Find a Tax Attorney near Orlando

Visit our free Tax Law Resource Center.

How Do I Deal With Tax Issues in Florida?

Dealing with tax issues can be confusing and frustrating. Your taxes may seem to go up every year and end up getting less in your tax refund. To make it more complicated, tax laws keep changing and you are expected to make sure you comply with all the updates and pay your taxes by the deadline. While you do not want to overpay on your taxes, it is also important to make sure you pay the full amount of your tax payments you may end up in tax debt. If you owe money to the IRS, they will try and collect through tax liens, levies, or even garnishment of your wages. Unpaid taxes can also get hit with tax penalties and interest on the debt that continues to make your tax debt grow. No matter what your tax issue may be, speaking with an Orlando tax attorney will help you understand the current tax laws.

Federal Tax Issues

Income taxes at the federal level are administered by the Internal Revenue Service (IRS). The IRS reviews individual and business tax records and tax filings. If there are inconsistencies between a taxpayer’s return and what is reported to the IRS, the IRS may contact the taxpayer to review the tax issue or send a tax bill. If a business or individual has to go to tax court to deal with tax disputes, a tax litigation attorney can represent the taxpayer. If the taxpayer does not file their taxes or does not pay their taxes on time, the IRS may send a notice to the taxpayer and include failure to pay penalties, underpayment penalties, failure to file penalties. If the IRS suspects fraud, there are additional tax fraud penalties and the individual could even be charged with criminal tax fraud. Businesses may also have to deal with federal tax issues. Most small businesses, partnerships, and corporations have to pay federal taxes, which can be even more complicated than personal income taxes. Tax planning can help a company reduce its tax burden but the IRS may dispute the company’s taxes, including accounting methods, depreciation, deductions, and claimed tax credits.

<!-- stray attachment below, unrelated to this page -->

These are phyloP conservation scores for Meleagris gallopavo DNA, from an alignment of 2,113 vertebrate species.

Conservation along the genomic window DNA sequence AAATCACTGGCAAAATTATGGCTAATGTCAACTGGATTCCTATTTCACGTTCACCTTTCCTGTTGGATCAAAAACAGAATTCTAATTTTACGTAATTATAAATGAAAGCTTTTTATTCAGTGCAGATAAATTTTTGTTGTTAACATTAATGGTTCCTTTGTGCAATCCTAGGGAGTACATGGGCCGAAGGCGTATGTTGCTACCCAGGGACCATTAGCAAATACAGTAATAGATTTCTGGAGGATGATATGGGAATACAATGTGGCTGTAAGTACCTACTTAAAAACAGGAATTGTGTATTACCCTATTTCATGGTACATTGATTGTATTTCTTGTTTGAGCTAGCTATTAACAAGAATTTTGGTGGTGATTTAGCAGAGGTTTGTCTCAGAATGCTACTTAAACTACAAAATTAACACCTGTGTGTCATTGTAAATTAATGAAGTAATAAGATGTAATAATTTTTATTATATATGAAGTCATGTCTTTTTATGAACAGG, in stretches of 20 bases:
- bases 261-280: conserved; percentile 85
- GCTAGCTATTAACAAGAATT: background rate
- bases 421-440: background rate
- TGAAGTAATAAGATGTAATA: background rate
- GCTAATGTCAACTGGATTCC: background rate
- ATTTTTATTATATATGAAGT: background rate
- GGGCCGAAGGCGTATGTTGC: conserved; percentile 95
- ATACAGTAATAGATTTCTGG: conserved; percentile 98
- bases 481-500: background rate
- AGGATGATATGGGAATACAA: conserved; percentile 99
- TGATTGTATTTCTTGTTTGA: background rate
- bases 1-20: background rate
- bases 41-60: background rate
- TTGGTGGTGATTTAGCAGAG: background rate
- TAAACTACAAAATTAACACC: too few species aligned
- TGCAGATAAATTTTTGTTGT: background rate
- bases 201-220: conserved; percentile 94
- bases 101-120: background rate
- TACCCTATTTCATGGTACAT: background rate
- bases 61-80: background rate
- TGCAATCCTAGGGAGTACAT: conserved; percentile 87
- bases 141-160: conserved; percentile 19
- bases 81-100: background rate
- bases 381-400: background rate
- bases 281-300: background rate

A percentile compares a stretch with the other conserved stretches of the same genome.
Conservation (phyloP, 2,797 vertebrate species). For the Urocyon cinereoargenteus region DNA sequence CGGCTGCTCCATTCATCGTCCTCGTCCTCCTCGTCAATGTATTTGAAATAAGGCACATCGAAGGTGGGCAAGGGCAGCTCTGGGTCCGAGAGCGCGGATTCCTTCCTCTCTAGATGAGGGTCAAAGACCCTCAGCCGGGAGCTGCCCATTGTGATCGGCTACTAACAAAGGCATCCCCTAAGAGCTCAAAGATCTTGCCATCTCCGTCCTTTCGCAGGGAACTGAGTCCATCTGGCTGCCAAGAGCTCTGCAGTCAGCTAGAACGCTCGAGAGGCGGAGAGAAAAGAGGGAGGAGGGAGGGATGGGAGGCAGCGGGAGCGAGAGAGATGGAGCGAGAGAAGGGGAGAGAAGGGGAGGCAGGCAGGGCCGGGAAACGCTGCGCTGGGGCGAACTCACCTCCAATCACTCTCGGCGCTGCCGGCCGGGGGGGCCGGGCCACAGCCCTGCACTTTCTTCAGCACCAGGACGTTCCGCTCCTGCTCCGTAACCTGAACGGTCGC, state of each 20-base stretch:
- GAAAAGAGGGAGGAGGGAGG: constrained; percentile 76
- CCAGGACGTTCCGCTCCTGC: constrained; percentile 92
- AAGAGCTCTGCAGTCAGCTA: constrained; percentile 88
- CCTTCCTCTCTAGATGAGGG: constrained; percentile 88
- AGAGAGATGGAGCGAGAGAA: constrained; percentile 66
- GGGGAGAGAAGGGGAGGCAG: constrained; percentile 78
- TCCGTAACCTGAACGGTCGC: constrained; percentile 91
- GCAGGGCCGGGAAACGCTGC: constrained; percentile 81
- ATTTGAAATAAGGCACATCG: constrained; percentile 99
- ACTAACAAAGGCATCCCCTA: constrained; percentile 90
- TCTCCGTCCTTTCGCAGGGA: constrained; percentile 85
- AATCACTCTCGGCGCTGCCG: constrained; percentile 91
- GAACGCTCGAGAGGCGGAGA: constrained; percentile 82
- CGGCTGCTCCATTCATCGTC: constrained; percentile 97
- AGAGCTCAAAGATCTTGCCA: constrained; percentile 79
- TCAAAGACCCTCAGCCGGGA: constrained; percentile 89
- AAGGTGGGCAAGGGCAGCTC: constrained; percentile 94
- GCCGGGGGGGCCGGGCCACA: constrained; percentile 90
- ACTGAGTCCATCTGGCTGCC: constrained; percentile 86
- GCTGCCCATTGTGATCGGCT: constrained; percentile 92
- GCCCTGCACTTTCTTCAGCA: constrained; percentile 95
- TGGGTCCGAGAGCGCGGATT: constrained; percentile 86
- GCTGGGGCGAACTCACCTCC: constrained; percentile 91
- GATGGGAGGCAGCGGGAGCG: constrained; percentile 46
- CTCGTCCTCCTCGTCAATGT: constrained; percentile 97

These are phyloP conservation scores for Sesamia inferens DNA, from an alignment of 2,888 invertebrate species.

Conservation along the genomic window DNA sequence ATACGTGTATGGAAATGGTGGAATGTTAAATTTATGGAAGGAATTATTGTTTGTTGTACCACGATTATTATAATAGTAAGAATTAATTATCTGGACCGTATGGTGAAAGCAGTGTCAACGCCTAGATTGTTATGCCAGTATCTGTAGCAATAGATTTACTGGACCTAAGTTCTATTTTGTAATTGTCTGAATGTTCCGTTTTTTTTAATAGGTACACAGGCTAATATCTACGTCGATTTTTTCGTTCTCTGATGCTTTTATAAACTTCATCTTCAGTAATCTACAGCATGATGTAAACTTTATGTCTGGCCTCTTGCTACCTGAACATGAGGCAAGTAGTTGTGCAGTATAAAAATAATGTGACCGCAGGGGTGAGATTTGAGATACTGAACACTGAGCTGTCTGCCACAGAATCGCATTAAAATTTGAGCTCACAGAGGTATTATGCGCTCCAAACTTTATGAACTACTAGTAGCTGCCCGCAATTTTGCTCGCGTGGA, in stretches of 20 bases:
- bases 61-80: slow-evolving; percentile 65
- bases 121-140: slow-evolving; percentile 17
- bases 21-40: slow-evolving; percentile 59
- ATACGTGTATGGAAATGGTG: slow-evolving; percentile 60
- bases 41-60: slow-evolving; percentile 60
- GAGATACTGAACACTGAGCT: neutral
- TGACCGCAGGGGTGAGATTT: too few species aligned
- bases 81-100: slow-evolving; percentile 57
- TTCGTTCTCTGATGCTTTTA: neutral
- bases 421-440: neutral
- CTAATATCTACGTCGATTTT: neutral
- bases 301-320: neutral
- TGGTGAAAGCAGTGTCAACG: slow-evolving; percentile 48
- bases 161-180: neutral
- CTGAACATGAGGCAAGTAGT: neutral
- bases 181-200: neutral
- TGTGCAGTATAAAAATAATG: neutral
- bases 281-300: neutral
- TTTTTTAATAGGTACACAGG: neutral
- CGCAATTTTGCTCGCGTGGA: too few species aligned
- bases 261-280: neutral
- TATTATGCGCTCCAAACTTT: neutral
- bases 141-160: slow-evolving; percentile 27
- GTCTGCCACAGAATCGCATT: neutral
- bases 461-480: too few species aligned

FloridaTax Issues

In addition to federal taxes, there are also state tax issues. In some cases, the city or county may have additional local tax requirements. Even in states without income tax, there may be issues involving real estate tax, estate planning taxes, and corporate taxes. Other state tax issues may include driver’s license holds, residency disputes, or use tax issues. For state tax problems, you can get a consultation with a tax law lawyer in your area for legal advice.

How Do I File for a Tax Extension?

If you need to file an extension because you can’t file your taxes by April 15, you can file a form requesting an extension through your tax professional, CPA, online tax services, or on the IRS website. An extension gives you more time to file your tax return but it does not extend your time to pay. When filing an extension, you have to estimate your tax liability and pay the tax estimate or else you may face late payment penalties and interest.